Let’s do a little basic math. The average episode length for an Australian comedy series – on the ABC at least – is six episodes. Once or twice a year there’ll be an eight-episode series, but that’s it. So if you were making a television series, you’d want your intentions (and the level of quality) to be clear by episode two or three at the very latest, right?
Meanwhile, over at the Herald-Sun, TV writer Cameron Adams has this to say about episode eight of Angry Boys:
“Plenty of scrotal humour from Chris Lilley tonight in this divisive comedy. Offensive? Misunderstood? Shark jumper? The jury is still out.”
The show is two-thirds done. It’s already run as long as any other scripted ABC comedy series of the last five years. And the jury “is still out”? Oh, fuck off.
Here’s another cliche for you. The episode Adams is talking about features teens in a clumsily choreographed musical number performed to a comedy song Lilley wrote. It’s the same scene that’s appeared in every other one of Lilley’s series. Isn’t it possible that, by using the same material over and over, Lilley has instead “worn out his welcome”.
To be fair, when Adams goes on to say “this series has been patchy”, he’s right. When Lilley wheels out the revelation that Gran has Alzheimers – yes, really, we’re not joking, she has a degenerative brain disease oh ho ho ho – the joke-free patches look set to expand until by the tear-jerking finale there’ll be nothing left to laugh at (intentionally or not) at all.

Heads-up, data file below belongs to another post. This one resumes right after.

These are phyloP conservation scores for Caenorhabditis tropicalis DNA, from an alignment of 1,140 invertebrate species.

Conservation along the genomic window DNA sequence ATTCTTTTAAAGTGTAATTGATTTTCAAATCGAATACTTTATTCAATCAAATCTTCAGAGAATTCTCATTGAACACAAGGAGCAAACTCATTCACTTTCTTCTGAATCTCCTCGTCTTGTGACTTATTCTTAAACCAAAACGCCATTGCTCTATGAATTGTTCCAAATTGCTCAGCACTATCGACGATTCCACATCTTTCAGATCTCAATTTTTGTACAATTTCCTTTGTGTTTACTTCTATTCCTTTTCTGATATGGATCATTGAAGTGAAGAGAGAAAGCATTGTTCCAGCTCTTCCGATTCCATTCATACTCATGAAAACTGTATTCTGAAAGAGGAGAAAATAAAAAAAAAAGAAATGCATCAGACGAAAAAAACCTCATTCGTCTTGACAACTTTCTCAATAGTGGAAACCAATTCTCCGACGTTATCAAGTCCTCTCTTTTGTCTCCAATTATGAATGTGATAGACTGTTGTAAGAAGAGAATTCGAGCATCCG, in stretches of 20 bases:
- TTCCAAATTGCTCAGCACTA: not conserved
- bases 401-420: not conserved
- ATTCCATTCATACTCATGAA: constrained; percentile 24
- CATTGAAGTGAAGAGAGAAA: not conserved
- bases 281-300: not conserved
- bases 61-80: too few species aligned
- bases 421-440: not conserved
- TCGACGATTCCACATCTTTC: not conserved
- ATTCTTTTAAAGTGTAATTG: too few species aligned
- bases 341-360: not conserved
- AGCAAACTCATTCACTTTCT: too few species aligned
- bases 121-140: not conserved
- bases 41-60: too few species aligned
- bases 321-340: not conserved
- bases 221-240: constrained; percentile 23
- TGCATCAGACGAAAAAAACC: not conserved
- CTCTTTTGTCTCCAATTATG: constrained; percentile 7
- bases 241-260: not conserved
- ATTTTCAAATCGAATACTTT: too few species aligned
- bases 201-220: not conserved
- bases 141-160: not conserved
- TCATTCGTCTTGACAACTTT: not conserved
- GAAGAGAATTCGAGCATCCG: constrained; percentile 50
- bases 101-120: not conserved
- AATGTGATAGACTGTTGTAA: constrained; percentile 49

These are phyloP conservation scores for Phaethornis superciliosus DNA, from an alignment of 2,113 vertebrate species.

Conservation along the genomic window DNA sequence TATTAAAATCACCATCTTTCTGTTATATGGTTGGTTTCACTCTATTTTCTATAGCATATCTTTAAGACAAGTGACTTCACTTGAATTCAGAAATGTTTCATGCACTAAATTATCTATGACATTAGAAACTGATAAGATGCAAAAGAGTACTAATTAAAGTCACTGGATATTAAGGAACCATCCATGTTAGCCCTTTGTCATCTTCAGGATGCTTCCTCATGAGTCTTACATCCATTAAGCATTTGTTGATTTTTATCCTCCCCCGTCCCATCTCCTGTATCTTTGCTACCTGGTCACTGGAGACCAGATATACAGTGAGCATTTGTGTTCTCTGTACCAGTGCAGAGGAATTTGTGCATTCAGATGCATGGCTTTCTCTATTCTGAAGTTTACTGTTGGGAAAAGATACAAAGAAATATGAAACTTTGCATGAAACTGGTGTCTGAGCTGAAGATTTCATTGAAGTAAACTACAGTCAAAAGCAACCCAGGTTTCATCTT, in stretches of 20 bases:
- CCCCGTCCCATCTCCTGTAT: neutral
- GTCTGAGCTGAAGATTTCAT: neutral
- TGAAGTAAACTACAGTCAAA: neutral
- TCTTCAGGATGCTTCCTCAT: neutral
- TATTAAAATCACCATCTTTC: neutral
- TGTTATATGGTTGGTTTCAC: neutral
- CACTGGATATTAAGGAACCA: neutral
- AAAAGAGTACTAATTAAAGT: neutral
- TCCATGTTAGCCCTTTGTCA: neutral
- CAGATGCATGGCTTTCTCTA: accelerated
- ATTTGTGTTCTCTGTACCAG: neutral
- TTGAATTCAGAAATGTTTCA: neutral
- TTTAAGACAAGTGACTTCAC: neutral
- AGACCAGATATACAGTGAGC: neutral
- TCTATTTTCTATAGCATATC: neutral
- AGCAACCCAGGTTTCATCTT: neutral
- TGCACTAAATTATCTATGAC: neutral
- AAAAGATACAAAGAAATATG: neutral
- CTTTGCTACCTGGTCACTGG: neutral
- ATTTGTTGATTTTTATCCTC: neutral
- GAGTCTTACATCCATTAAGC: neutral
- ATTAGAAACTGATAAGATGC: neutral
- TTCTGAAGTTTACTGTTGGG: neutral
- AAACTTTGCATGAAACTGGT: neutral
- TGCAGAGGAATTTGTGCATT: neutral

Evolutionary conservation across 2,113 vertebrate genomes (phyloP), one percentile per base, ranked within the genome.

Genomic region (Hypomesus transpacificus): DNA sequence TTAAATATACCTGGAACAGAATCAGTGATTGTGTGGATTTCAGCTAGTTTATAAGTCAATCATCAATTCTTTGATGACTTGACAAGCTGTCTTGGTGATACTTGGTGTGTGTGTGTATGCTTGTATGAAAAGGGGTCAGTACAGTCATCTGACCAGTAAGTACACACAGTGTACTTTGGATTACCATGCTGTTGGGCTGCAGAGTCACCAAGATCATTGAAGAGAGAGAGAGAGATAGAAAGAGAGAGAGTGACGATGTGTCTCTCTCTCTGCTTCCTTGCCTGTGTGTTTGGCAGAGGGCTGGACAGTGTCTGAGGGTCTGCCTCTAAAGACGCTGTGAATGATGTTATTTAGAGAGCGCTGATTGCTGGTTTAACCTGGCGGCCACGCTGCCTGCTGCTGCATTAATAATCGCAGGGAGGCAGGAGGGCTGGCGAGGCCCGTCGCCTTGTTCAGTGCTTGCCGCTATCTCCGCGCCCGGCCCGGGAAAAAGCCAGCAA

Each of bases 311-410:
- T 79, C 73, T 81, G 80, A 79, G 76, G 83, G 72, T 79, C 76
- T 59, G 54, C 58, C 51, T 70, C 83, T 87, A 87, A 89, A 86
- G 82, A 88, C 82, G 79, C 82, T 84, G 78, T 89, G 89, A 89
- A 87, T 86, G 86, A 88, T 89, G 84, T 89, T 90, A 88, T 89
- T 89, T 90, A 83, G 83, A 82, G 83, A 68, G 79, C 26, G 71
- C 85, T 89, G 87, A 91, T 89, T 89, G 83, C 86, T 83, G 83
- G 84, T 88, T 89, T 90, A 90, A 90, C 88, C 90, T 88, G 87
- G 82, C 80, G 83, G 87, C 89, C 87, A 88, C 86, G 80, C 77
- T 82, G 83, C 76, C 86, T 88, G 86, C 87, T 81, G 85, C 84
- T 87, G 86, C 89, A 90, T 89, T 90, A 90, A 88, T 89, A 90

So the hilarity of Grans’ tough-love looks set to be replaced with a more potty-mouthed version of Mother & Son. But that still leaves five other characters yet to have horrible things happen to them for the heart-rending conclusion. Will that ball-less surfer go to jail and lose his family? Will Nathan be mangled by an oncoming car he doesn’t hear coming? Will S.mouse… just die already?
The reason why the endings of the second series of The Office (UK) and Blackadder Goes Forth (to quote the two most obvious examples of comedy series veering into drama at the last minute) worked – as much as they did, which we’d suggest wasn’t all that much – was because they came as a surprise after six solid episodes of non-stop comedy. The kind of crap Lilley is puling here, where character after character ham-fistedly hints at tragic depths more suited to a bad episode of an afterschool teen soapie, does not.
Presumably when Adams wrote about this episode that “we finally start to see some of the genuine emotion Lilley injects to balance out his genital jokes”, Gran’s illness is what he was referring to. “Genuine emotion”? By giving a cartoon character in a genital-obsessed comedy Alzheimers? Man, we’d hate to see what a “cheap hackneyed stunt” looks like…